John Lott

More Guns, Less Crime: Understanding Crime and Gun Control Laws, 3rd Ed, by John R. Lott

One Comment

  1. Finished this book, recommended to me by a gun-loving friend and colleague of mine.

    I tried hard – and succeeded, I dare think – to maintain an open mind throughout the book, looking up references where needed, etc.

    I can see why Lott thinks that more guns equals less crime, but I think he has missed the mark, so to speak. And reading reviews of his work, I see now that I am not alone, as his work has been largely and roundly criticized by other experts in the field.

    Basically, he claims, as the title suggests, that the more guns we have in society the more criminals will be deterred.

    I see several problems with the book. To name just a few:

    1) Poor references. For instance, he claims that concealed handguns are more cost-effective at reducing crime and that they provide a higher return than law enforcement, incarceration, other private security devices, or social programs like early educational intervention, but then cites a largely irrelevant article on an empirical analysis of Lojack (Kindle Locations 1958-1960). Lojack is a good analogy for concealed handguns, but the reference here seems out of place.

    2) In many places he seems to ignore data that contradicts his position. For example, in his discussion on mass shootings (Kindle location 1715), he does not even mention the famously successful case of the Australian gun buy-back and related reforms following the 1996 Port Arthur massacre. As noted by Hopkins researchers,

    “Overall, Australia’s reforms have proved a resounding success. We have not had another mass shooting since 1996, and the firearms mortality rate today is 1/100,000—less than half what it was then (Australian Bureau of Statistics 2012), and one tenth the current United States rate. This dramatic improvement in public safety has not stopped the United States gun lobby from misrepresenting the Australian experience as part of its campaign against firearm regulation. A National Rifle Association (NRA) infomercial video produced in 2000 claims crime rates have skyrocketed and Australia is overrun by criminals as a result of the reforms. The misinformation was so outrageous that our Attorney General took the unusual step of writing a letter of complaint to Charlton Heston, then president of the NRA.”Bloomberg, Michael R. Reducing Gun Violence in America [Kindle Locations 3887-3893]. Johns Hopkins University Press.)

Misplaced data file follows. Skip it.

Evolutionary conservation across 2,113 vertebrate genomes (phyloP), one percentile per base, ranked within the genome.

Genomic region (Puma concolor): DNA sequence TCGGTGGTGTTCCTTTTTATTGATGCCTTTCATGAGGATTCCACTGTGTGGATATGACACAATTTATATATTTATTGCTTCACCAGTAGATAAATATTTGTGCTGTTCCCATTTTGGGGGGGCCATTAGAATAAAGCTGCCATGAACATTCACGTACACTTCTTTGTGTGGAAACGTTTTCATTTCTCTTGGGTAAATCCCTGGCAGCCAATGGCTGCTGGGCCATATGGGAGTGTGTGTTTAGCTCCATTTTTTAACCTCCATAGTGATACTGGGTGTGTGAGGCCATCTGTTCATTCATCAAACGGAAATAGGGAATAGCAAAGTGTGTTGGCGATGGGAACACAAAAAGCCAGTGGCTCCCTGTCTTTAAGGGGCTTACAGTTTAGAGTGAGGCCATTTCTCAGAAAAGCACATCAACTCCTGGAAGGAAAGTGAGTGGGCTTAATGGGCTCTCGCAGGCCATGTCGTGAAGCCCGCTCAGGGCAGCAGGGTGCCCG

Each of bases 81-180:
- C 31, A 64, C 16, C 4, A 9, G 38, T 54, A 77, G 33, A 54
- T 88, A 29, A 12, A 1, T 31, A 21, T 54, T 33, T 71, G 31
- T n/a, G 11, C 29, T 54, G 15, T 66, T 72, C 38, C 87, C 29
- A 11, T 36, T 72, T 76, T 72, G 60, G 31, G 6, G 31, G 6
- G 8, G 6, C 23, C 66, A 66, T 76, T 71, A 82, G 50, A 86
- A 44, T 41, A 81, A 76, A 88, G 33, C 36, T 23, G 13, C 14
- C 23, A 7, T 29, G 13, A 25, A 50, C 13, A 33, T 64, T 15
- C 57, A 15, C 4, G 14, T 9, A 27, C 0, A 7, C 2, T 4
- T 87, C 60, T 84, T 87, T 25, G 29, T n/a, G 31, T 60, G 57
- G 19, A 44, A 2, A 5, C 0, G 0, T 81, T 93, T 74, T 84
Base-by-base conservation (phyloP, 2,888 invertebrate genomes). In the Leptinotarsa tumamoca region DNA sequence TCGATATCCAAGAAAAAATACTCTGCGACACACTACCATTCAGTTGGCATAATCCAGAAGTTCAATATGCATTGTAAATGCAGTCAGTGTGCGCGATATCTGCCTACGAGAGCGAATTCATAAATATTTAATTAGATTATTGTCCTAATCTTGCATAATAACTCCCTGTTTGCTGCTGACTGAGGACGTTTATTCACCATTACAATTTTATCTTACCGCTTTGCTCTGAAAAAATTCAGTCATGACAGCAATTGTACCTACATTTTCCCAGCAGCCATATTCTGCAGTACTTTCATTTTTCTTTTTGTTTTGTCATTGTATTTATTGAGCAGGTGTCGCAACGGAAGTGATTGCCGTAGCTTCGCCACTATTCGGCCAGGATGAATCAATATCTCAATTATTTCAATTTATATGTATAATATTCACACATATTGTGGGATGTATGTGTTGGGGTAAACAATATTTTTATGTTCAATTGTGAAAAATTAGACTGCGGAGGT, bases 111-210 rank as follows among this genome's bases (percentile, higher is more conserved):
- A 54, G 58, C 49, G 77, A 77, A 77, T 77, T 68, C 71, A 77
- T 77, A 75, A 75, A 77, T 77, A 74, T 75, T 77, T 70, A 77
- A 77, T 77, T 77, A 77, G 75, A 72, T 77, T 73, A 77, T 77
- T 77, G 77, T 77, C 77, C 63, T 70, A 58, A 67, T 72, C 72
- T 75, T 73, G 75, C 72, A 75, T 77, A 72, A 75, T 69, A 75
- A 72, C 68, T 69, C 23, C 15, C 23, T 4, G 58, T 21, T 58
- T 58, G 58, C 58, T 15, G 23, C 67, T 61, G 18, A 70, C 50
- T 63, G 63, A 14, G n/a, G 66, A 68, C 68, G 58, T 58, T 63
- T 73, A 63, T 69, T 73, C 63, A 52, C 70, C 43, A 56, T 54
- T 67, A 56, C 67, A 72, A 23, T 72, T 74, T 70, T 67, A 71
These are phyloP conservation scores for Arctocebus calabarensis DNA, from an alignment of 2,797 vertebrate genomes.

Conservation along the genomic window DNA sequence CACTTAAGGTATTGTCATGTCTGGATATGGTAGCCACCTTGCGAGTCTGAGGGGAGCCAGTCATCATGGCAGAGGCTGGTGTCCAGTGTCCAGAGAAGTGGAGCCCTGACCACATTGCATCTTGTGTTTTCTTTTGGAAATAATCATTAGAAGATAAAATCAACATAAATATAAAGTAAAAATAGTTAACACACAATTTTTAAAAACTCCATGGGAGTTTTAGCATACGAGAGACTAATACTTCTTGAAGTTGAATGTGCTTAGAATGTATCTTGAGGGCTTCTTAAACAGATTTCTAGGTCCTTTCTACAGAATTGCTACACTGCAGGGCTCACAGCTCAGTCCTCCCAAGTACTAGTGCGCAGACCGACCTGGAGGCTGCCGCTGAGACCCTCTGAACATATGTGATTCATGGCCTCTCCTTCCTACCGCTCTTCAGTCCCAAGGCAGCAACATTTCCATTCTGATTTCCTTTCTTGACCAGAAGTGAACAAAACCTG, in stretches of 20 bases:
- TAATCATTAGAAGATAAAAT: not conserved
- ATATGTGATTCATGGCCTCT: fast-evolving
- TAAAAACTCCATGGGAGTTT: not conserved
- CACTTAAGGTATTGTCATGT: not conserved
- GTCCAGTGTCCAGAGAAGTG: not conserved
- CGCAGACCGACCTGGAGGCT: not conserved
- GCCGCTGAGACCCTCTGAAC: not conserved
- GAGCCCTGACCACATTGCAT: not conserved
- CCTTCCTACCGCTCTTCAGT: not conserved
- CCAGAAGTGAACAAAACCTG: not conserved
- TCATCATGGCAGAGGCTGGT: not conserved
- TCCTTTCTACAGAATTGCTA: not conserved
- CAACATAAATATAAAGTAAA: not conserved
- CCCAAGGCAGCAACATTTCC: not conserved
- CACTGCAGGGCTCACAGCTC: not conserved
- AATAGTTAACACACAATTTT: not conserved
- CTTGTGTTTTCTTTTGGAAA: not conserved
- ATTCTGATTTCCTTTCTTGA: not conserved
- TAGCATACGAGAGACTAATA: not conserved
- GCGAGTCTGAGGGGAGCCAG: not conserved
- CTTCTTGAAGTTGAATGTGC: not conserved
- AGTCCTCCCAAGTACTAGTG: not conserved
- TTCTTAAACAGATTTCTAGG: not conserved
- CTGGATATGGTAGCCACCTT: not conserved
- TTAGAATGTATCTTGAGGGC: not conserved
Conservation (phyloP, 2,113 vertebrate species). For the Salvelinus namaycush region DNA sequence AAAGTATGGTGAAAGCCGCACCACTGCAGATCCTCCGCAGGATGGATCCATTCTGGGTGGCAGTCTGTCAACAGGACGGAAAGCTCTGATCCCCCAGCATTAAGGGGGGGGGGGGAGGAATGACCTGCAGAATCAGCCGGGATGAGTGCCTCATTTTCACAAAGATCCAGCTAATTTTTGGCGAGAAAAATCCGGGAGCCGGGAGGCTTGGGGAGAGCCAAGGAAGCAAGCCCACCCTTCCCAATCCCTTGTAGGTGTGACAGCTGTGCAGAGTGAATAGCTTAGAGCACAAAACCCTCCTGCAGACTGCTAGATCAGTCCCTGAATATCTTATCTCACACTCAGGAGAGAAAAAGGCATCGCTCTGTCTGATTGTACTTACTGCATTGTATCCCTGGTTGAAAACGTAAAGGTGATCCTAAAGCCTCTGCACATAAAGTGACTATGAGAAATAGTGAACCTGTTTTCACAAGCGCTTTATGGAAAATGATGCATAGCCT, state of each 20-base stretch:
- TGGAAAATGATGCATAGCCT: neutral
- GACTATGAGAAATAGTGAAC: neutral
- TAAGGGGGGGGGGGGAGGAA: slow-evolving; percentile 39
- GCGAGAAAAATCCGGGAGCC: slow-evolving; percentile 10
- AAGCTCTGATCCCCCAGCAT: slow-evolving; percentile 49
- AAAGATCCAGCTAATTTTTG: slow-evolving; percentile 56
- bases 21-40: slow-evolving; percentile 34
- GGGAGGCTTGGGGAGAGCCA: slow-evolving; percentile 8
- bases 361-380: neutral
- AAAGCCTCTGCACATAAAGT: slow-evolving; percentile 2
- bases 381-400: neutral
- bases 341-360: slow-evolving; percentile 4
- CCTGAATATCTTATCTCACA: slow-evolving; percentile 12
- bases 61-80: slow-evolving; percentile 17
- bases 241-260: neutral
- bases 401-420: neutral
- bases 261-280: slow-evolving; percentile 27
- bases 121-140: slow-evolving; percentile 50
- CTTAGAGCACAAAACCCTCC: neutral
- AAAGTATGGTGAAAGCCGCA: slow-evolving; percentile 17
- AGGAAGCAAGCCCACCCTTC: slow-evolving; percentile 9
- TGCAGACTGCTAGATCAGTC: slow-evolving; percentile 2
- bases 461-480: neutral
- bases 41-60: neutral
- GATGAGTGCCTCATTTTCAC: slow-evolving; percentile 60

Similarly, more recent data have been published showing decreases in mass shootings both in Australia after the 1996 National Firearms Agreement and in the USA after the 1994-2004 Federal Assault Weapon Ban, but with an increase after the ban expired in 2004 (

    3) In several places he drastically overstates, such as stating that concealed-handgun laws “virtually eliminated mass public shootings” (Kindle location 1947).

    4) He claims to be cautious not to confuse association with causality, but when it suits his bias, he talks of associations as if they are causalities. For example, observing a decrease in murder rates for a given local and time period, which is associated with concealed-handgun laws, he seems to assume that the decrease in murder rates are caused by the concealed-handgun laws, as if murders go and look up the number of permits listed and then decide whether not to commit murder, which seems a little absurd to me.

    5) And perhaps most damningly, Lott has been accused, rightfully and not vengefully it seems, of academic dishonesty. As reported by the admittedly liberal publication Mother Jones (but citing the highly reputable academic journal Science):

    “Earlier this year, Lott found himself facing serious criticism of his professional ethics. Pressed by critics, he failed to produce evidence of the existence of a survey — which supposedly found that ‘98 percent of the time that people use guns defensively, they merely have to brandish a weapon to break off an attack’ — that he claimed to have conducted in the second edition of ‘More Guns, Less Crime’. Lott then made matters even worse by posing as a former student, ‘Mary Rosh,’ and using the alias to attack his critics and defend his work online. When an Internet blogger exposed the ruse, the scientific community was outraged. Lott had created a ‘false identity for a scholar,’ charged Science editor-in-chief Donald Kennedy. ‘In most circles, this goes down as fraud.’”

    Indeed subsequent to his widely publicized work, other independent investigators reanalyzed his data and found that the deterrent effect he reported was due in part or whole to unmeasured variables. (

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